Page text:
How to Find All Files with a Specific File Extension in Linux

Published May 2, 2020  ∙  Updated May 2, 2022

How can we find all .md files in a directory? Well, there are multiple ways to do this.

The first way is to use ls.

Using ls

We can use ls to list all .md files in the current directory

ls *.md

Using find

We can use find to list all .md files in the current directory as well as all subdirectories.

find . -name "*.md"

Using find and grep

grep -i \.md$

-i makes grep case insensitive so that it matches .md as well as .MD.

\. escapes the period and searches for a literal period. Without the backslash \, the period . matches any non space or newline character.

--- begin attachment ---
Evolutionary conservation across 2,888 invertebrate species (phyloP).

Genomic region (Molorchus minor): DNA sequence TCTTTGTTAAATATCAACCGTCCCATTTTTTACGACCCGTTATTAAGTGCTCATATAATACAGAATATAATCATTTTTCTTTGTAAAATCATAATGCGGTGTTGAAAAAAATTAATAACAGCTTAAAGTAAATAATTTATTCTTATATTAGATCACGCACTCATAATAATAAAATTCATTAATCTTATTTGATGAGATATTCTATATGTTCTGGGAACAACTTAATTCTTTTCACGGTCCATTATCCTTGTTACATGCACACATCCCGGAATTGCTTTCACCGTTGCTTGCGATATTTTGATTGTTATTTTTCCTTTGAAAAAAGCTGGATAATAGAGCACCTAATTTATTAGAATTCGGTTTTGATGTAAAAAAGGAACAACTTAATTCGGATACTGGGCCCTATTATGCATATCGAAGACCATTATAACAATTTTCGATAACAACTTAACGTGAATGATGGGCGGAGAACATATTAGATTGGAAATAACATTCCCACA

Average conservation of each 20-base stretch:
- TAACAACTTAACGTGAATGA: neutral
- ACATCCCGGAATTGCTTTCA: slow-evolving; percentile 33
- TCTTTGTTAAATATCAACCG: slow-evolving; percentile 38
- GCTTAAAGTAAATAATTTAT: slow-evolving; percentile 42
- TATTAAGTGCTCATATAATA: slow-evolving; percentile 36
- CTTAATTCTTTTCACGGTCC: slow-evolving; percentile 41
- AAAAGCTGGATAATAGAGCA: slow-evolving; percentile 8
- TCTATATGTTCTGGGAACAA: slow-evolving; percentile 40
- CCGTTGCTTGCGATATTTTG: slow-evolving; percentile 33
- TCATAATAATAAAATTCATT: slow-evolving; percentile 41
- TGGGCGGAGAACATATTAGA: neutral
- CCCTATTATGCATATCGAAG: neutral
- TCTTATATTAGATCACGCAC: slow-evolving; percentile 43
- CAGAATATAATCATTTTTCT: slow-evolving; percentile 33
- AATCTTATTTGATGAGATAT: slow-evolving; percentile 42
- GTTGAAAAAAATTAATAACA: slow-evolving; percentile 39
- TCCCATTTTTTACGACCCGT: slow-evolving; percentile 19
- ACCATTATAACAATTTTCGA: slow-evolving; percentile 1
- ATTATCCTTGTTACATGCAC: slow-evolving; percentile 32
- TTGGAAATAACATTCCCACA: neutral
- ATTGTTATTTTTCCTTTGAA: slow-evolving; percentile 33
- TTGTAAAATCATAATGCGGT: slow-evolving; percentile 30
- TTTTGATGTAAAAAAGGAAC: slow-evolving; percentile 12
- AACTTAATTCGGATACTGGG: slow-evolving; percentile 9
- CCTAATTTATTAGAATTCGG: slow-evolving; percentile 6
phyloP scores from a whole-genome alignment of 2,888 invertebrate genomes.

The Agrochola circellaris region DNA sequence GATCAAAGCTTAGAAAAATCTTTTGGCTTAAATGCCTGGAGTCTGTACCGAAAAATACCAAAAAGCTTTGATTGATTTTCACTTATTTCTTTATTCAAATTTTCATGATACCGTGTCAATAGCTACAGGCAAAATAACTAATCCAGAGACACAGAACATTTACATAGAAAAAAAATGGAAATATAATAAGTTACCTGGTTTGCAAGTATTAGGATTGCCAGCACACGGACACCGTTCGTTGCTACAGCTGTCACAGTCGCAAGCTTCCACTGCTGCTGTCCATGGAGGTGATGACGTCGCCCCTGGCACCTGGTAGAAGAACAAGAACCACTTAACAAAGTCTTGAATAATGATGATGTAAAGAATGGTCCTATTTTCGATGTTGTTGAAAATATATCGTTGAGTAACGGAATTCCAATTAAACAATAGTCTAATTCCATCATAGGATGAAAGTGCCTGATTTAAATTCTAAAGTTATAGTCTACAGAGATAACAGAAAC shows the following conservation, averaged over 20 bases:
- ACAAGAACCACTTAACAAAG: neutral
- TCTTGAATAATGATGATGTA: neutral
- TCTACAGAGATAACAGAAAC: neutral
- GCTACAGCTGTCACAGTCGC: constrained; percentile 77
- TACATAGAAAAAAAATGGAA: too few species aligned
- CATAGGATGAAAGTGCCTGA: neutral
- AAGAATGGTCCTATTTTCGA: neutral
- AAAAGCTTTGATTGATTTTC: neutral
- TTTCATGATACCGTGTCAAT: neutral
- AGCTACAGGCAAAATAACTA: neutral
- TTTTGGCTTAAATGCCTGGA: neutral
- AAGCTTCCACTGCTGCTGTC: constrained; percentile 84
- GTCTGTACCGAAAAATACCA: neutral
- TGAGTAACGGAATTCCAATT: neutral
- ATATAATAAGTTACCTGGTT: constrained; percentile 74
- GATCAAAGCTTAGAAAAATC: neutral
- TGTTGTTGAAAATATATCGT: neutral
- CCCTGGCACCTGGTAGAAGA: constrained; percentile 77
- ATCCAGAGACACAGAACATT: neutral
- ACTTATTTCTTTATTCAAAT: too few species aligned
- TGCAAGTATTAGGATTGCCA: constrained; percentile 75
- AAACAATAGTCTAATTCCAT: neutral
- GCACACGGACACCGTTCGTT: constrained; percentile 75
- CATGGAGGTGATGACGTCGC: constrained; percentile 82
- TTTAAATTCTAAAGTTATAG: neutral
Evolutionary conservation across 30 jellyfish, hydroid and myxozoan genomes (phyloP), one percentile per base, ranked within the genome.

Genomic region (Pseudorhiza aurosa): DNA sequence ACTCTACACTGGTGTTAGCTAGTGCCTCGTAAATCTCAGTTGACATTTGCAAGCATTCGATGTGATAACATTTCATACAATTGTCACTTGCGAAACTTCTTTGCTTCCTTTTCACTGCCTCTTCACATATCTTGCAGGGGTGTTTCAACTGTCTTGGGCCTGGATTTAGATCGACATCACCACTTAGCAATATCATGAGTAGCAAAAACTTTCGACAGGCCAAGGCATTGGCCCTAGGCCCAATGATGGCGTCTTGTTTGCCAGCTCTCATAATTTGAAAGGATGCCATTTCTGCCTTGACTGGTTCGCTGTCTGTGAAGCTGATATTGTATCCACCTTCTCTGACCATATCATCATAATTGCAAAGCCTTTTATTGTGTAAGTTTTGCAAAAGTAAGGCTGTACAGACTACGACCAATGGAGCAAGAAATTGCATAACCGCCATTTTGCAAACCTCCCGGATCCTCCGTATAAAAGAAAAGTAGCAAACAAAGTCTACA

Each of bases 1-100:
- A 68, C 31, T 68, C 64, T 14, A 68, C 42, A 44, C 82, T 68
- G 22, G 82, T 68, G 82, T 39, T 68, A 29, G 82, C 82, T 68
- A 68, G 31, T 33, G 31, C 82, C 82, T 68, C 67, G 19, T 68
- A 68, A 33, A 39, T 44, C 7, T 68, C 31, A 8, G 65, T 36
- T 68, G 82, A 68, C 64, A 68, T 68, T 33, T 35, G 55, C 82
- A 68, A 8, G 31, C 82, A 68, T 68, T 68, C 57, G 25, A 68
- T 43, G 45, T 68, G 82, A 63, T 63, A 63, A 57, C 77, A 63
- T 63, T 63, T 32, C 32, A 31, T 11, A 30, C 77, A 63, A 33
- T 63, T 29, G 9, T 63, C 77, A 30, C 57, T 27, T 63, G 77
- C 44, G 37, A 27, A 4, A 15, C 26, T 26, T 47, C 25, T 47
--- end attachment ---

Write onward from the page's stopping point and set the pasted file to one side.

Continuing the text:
md searches for the text md.

$ is an end of line character. It ensures that the md is the last text in that line.

Let’s try it without the $.

grep -i \.md

This command would match all kinds of file extensions:

  • .md
  • .mddddd
  • .mdoweijfoiewf

So the $ is kind of important.

We can also add -r to recursively search every subdirectory as well as the current directory.

grep -ir \.md$

However, since grep searches file contents, using only grep will return file contents that have .md in them.

As a result, we can just use find and pipe the output to grep to only search filenames.

find . | grep \.md$

The period . will only search in the current directory. Feel free to change this to whatever directory path you want to search through.

The reason why we would ever use this method over just find is if we want to leverage the power of regular expressions in our grep command.